Update: After runs on Broadway and at the National Theatre, "Oslo" is moving to the Harold Pinter Theatre in London for a limited run. Information is available at https://seatplan.com/london/oslo
NEW YORK – This summer, Lincoln Center’s Mitzi E. Newhouse Theater presented a play of substance and stature, “Oslo,” by J.T. Rogers. It is brilliantly acted by its two extraordinary leading players, Jennifer Ehle and Jefferson Mays, and a large, fine supporting cast, and staged with understanding and forceful direction by the experienced hand of Bartlett Sher.
“Oslo” is a drama of a political event that occurred back in 1993 when Israel’s Prime Minister Yitztak Rabin and Palestine Liberation Organization (P.L.O.) leader Yasser Arafat met on the White House lawn with President Bill Clinton, signed a peace agreement and shook hands. (The image of these three leaders on a sunny day in Washington still sticks in my head.) The intention was to end decades of Middle East fighting between Israel and Palestine, though sadly the peace didn’t last long. Soon, the process of the Oslo Agreement became unhinged, leaving the United States and other allies having to again try to mend Middle East conflicts, which in many ways still exist today.
Palestinians had been warring since the creation of Israel in 1948, after the end of World War II. When the United Nations apportioned an area for Israel out of the former British holdings of the trans-Jordan region between the Jordan River and Mediterranean Sea, some 700,000 Islamic Palestinians found themselves displaced. Palestinians and their Arab supporters in Egypt, Syria and Jordan immediately went to war with the new State of Israel in 1948, and Israel won, validating its right to exist.
The play “Oslo” had a serendipitous beginning when director Mr. Sher met a Norwegian couple, Mona Juul and Terje Rød-Larsen, who were responsible for the Oslo Accords. He thought their tale of orchestrating the talks could make an interesting dramatic work. He also thought of playwright Rogers, who had written plays about international politics like “Blood and Gifts,” concerning the Afghanistan-Soviet conflict, which he had staged at Lincoln Center in 2011.
Ms. Juul became acquainted with the P.L.O.-Israeli cause when she was a Norwegian diplomat in Cairo and her husband was working in sociology there. They got to know Arafat’s brother Fathi, and learned about the problems of the Palestinians in occupied territories. Back in Oslo, Ms. Juul worked with the Norwegian foreign minister about setting up a dialogue between the P.L.O. and Israel. She learned that the P.L.O. wanted to have contact with Israel and, in 1991, there was an American-led process started in Washington. But since the P.L.O. was thought of as a terrorist organization by most of the world, not much was happening on that front.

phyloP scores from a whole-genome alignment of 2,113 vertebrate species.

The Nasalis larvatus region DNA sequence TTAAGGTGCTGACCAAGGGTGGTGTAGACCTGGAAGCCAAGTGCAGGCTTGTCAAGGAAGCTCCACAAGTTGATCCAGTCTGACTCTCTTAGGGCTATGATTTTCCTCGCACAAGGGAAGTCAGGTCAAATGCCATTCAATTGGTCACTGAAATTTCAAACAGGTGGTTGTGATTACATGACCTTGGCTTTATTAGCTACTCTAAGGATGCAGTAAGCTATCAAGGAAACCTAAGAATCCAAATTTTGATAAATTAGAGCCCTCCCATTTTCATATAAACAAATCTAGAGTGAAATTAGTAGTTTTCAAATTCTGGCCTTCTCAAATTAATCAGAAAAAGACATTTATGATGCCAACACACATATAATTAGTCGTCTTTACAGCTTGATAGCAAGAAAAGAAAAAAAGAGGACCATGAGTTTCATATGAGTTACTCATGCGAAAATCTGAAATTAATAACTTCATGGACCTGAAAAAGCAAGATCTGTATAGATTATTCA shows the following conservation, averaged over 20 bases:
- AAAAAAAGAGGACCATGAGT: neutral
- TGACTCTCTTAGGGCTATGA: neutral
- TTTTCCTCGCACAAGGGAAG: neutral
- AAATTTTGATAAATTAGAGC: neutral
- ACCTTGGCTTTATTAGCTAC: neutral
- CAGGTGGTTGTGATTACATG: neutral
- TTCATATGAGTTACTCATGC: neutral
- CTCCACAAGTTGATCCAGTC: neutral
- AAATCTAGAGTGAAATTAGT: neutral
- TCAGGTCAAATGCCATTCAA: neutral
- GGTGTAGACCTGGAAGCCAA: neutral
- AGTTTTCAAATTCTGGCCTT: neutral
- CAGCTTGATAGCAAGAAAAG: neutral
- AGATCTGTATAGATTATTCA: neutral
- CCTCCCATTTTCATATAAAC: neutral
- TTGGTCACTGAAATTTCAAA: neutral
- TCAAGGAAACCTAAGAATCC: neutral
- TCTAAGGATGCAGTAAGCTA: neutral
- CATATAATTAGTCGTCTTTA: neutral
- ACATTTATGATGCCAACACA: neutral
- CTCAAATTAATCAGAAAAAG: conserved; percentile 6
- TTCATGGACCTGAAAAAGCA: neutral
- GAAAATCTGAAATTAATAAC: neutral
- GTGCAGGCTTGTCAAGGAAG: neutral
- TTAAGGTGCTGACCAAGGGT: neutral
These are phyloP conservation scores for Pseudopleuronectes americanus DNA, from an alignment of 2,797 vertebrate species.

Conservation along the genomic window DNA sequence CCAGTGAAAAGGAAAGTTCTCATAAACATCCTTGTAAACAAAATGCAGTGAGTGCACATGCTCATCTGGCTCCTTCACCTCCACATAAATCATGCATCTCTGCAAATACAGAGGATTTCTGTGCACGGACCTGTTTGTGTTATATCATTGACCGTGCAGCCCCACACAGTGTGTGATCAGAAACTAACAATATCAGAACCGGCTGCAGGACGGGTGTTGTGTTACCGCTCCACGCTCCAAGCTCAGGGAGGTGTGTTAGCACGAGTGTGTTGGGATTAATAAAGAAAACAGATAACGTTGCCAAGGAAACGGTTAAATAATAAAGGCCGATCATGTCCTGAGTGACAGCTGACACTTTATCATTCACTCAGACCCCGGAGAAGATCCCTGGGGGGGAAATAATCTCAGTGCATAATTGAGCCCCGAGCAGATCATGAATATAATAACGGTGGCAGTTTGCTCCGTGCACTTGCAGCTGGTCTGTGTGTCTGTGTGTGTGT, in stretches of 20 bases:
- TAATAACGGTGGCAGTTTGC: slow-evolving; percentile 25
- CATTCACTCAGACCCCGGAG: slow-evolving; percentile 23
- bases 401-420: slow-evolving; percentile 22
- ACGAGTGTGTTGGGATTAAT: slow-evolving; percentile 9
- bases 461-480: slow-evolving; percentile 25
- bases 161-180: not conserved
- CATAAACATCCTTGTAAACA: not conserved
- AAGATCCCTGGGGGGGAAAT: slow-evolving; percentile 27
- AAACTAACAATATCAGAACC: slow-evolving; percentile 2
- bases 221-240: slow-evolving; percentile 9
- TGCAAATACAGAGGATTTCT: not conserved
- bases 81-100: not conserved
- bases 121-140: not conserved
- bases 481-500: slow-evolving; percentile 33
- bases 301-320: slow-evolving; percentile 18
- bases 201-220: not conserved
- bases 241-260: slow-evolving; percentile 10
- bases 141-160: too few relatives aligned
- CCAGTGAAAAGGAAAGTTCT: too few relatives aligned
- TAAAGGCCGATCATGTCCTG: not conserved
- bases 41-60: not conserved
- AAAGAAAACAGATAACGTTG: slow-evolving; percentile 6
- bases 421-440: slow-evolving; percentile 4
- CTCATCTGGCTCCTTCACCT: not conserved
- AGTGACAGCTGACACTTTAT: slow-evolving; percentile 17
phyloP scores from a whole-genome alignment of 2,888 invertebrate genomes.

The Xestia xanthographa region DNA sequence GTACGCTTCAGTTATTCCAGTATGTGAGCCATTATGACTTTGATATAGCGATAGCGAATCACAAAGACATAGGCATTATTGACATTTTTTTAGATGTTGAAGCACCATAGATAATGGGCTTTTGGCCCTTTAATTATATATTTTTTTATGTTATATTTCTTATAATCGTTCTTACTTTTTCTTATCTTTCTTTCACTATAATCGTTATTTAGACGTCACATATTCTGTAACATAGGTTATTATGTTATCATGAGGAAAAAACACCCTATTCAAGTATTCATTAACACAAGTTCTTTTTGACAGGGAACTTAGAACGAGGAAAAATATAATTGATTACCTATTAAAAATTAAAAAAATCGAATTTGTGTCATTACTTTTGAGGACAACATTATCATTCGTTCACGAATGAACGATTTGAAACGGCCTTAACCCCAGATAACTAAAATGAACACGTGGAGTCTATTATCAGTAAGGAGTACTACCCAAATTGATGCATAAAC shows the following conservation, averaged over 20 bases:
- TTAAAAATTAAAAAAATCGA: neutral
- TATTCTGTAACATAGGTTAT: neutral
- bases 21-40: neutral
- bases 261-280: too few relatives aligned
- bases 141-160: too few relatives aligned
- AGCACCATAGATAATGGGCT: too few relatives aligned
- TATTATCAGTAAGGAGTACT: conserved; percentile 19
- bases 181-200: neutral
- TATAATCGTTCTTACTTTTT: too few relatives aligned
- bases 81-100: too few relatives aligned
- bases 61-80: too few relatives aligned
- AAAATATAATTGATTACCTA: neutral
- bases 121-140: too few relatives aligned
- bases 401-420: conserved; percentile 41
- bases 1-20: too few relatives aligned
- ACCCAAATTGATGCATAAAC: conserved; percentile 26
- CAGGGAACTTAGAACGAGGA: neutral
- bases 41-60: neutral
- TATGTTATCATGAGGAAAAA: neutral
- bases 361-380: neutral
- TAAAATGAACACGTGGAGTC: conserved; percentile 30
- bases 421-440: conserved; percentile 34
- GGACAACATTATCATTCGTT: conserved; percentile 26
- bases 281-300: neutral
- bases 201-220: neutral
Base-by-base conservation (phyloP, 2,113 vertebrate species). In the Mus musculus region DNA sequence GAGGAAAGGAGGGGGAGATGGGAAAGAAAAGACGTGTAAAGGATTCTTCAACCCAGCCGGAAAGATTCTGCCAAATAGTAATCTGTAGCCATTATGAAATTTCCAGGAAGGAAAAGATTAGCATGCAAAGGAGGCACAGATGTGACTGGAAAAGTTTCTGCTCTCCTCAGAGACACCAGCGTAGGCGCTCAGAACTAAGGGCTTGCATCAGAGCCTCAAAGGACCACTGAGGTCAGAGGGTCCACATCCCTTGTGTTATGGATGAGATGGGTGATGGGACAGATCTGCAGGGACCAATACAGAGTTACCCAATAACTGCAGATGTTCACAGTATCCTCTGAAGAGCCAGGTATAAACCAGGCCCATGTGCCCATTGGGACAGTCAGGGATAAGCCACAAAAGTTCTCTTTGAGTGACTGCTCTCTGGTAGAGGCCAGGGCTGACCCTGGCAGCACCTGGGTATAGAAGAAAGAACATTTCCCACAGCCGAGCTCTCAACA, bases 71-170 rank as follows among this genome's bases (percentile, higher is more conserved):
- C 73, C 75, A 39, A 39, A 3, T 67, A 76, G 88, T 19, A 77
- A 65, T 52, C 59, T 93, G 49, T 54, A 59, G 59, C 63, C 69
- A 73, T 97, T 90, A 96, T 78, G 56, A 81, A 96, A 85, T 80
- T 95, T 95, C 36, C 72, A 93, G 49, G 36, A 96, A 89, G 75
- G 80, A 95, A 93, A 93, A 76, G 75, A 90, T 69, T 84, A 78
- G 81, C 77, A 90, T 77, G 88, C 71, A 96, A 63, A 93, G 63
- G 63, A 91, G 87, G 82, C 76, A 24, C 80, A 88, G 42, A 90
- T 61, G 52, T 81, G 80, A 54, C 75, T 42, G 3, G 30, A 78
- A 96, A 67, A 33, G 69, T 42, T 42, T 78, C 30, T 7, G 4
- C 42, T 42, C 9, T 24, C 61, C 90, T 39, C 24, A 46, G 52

She decided that to get Israel and the P.L.O. talking, she must set up secret meetings between the two factions with no publicity. Ms. Juul and her husband would be the facilitators. The gatherings would be called “back channel” talks. The group would meet in Oslo.
The audience never gets to hear what went on behind the conference room doors. We get narration from Ms. Juul and, of course, pick up on the flavor and some flare-ups of the participants during drinks and dinner. Yitztak Rabin and Yasser Arafat never appear. The talented cast gives us various impersonations of the characters they represent.
After the conferences, the Israelis traveled back to Tel Aviv and Jerusalem and the P.L.O. negotiators to Tunis, all carrying messages back and forth. According to Ms. Juul, this went on for 13 or 14 gatherings between 1992 an 1993 before the Oslo Accords were finalized.
After the plan fell apart in 1995, an Israeli radical, angry over the Oslo agreement, assassinated Rabin. Palestinian rejectionists thought Arafat had betrayed them and began new attacks against Israel. Then came the 2006 Lebanon War.
These events caused the Israelis to elect the conservative Benjamin Netanyahu, who was not in favor of the Oslo Accords and put no effort into trying to implement their terms. Even today, he is distrustful of a recognized state.
As a play, “Oslo” doesn’t have a dramatic catharsis because the peace agreement didn’t take. As with the audience, the Norwegian couple is left on a perch, wondering what could have happened if the accords had been accepted.
One comes away from “Oslo” with a sense of the great hope and desire of the negotiators who went to Oslo. It also shows what a single Norwegian political couple, Ms. Juul and Mr. Rød-Larsen, could do when they took a chance, pursued their vision and tried to make peace in the Middle East in their own quiet way. There is something heroic in that effort.
“Oslo” finished its run in August at the Mitzi E. Newhouse, but will move next March to the Vivian Beaumont at Lincoln Center for an extended run.
Bernard Carragher lives in New York and covers the arts and entertainment.